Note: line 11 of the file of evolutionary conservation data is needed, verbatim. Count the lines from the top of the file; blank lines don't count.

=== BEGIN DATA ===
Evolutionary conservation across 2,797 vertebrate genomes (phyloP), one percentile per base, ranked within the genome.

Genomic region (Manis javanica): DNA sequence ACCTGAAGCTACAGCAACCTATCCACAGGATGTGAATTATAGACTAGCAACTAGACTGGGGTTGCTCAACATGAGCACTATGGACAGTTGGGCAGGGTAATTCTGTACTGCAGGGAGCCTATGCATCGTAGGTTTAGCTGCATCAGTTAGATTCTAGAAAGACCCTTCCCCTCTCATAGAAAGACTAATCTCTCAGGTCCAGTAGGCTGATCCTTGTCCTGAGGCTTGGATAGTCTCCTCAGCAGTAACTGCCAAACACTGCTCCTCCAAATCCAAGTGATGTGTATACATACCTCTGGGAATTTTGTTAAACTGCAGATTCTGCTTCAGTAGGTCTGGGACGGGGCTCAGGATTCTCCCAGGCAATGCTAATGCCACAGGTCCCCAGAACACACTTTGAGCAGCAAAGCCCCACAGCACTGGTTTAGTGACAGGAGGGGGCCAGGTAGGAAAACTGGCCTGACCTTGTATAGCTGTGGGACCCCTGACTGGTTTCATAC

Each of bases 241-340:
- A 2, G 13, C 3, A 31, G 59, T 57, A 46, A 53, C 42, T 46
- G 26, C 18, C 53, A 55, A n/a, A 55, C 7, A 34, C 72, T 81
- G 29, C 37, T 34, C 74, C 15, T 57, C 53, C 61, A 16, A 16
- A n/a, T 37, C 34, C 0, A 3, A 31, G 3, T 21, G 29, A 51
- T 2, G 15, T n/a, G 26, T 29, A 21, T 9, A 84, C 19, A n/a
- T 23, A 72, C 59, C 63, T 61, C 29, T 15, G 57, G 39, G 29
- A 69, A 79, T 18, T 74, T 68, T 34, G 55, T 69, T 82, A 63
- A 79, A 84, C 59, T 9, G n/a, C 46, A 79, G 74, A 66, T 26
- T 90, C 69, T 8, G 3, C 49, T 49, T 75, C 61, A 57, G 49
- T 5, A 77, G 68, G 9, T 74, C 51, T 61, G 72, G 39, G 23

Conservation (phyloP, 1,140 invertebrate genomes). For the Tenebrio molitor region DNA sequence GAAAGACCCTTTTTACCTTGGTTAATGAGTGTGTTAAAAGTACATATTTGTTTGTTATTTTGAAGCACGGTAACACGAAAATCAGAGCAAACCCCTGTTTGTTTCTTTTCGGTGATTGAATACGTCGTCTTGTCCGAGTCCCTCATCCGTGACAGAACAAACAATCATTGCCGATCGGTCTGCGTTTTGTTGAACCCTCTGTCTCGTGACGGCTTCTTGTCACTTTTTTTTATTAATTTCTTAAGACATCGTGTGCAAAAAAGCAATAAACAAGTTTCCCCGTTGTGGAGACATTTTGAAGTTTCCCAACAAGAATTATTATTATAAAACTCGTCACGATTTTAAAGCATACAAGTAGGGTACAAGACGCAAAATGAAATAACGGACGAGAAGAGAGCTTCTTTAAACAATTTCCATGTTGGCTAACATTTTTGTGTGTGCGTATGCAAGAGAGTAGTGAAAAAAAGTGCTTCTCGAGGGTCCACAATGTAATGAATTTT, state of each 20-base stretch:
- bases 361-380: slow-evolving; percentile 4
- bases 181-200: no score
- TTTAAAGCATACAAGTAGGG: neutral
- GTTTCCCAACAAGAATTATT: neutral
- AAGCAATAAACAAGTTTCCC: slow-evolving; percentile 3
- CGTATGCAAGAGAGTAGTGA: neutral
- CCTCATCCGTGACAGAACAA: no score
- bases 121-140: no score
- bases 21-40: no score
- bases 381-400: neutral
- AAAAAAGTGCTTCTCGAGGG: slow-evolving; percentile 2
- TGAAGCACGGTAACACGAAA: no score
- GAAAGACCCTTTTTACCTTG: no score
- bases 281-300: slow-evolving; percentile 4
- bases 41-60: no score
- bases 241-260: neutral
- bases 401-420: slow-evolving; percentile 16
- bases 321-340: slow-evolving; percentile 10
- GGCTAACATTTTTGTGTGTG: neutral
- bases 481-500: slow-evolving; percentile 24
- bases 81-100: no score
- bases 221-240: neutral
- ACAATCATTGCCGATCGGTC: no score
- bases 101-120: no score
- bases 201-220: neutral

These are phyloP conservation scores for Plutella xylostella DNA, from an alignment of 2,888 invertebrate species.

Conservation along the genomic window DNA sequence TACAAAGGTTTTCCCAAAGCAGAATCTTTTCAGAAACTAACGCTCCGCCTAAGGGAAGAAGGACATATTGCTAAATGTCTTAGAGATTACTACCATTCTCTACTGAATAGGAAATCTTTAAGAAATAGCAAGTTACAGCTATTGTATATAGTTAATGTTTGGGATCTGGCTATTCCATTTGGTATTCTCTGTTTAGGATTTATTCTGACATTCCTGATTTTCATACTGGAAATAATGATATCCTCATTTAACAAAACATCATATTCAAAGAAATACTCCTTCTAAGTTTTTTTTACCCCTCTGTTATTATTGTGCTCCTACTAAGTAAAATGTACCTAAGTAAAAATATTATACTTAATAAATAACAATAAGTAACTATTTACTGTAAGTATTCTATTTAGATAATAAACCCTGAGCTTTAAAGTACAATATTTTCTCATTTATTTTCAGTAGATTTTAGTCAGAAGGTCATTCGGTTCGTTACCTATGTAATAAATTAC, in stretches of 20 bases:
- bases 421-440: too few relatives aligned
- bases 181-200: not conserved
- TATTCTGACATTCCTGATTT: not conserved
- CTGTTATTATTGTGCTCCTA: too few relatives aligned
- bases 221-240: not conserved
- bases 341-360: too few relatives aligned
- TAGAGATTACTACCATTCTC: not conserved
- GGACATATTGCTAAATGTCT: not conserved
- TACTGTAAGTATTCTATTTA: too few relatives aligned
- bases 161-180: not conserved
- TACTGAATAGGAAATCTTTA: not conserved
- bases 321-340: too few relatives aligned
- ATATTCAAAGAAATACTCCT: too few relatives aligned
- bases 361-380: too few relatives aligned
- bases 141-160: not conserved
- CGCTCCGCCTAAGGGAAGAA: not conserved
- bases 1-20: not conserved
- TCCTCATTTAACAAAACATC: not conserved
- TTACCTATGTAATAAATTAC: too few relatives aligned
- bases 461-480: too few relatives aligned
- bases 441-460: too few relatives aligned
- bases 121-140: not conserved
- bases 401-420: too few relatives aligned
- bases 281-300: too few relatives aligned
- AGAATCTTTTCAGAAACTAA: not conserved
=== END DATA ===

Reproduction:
- A 79, A 84, C 59, T 9, G n/a, C 46, A 79, G 74, A 66, T 26